The Commission on the State of Emergency Measures was established pursuant to Emergency Decree Law No. 685 . It should be noted that the Commission faced numerous criticisms even before it became operational. In particular, the authorities appointing the members of the Commission are the same bodies that had previously made the decisions of dismissals and dissolutions. The Commission seems to be under-staffed and there are no safeguards to ensure independence and impartiality of its members; the procedure before the Commission is structured in a way that makes arguing one’s point extremely hard. Last but not least, the decisions rendered by the Commission are open to judicial review so it did not make any sense to establish the Commission in the first place.
Over 100 000 applications were lodged to the Commission, which delivered its first decisions only on 22 December 2017. Half a year after the Köksal category of cases had been declared inadmissible, the Commission is yet to deliver its first decisions.
The question is whether the Strasbourg court exercises excessive formalism in the Köksal category of cases, sending a great number of Turkish applicants to fight a battle before the Commission. Does this inadmissibility decision contradict the usual requirement that “normal recourse should be had by an applicant to remedies which are available and sufficient to afford redress in respect of the breaches alleged,” as laid down in the Akdivar and Others v. Turkey judgement?
In the same judgement, the Court noted that “the existence of the remedies in question must be sufficiently certain not only in theory but in practice, failing which they will lack the requisite accessibility and effectiveness” and that in the context of the rule of exhaustion of domestic remedies the Court “must take realistic account not only of the existence of formal remedies in the legal system of the Contracting Party concerned but also of the general legal and political context in which they operate.” Indeed, the Court previously held that Article 35 of the Convention “must be applied with some degree of flexibility and without excessive formalism”. Why has not the Court applied flexibility in the present case?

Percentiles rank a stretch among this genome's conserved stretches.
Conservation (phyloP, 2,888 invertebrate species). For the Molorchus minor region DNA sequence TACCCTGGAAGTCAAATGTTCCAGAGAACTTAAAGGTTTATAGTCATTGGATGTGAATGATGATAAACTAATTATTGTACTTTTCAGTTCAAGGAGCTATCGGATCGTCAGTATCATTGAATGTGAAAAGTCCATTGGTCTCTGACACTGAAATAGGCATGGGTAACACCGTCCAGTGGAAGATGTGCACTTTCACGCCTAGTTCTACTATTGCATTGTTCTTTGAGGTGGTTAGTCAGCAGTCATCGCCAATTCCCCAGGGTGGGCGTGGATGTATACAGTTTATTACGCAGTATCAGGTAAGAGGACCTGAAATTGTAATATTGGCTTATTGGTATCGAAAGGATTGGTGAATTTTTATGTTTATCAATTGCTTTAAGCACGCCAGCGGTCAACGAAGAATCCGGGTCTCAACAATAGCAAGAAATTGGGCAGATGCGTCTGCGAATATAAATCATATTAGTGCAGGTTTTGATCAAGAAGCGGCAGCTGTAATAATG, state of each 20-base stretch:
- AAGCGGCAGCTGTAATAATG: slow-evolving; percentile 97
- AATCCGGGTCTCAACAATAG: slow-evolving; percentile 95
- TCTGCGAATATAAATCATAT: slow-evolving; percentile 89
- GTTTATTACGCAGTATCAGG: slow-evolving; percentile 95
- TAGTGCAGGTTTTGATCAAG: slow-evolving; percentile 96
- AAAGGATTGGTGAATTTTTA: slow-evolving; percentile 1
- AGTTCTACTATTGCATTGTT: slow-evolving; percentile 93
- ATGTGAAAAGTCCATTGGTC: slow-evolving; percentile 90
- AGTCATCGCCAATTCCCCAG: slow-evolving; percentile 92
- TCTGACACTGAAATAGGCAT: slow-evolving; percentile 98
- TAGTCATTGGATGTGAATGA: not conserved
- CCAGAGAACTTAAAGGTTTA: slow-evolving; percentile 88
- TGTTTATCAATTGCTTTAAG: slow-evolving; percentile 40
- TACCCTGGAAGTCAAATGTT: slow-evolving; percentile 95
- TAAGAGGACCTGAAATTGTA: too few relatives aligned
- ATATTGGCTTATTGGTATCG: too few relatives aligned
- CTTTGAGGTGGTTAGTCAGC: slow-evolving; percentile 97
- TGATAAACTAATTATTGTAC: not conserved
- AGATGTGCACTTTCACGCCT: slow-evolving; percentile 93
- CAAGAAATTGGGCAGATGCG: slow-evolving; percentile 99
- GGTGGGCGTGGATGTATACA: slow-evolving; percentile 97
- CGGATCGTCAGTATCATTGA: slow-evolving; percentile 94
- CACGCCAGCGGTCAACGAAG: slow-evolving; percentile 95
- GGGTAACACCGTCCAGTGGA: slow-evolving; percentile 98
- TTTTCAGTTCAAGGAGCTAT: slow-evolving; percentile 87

In the “ideal world” the governments should be never able to influence the agenda of the ECtHR. Nonetheless, some of the decisions of the European Court of Human Rights could be regarded as politically motivated: the way the judges are appointed to the Court and the dynamics of relationships between the Court and the Council of Europe Member States are vaguely hinting at this. At the same time, if one hypothesizes that this inadmissibility decision in the Köksal category of cases was part of the efforts of the Council of Europe community to “pacify” Turkey and to leave room for future negotiations on other issues, this tactics has most likely failed: Turkey withdrew its extra-budgetary funding of the Council of Europe.
It remains to be seen whether in the Turkish context the rejection of almost 25 000 post-coup applications by the Court presents an isolated case, or whether the Strasbourg position will impact the overall human rights struggle of Turkey, and, specifically, the fight for freedom of expression.
* Oleg Soldatov is a PhD researcher at Bocconi University in Milan. He worked as a lawyer at the European Court of Human Rights from 2011 to 2014 and as a legal advisor at the Council of Europe in 2015-2016. Tags:
Freedom of expression
European Court of Human Rights
** Gülden Deniz Tokmak is a human rights activist holding an LLM from Çağ University and an MA in Human Rights and Multi-Level Governance candidate at the University of Padova.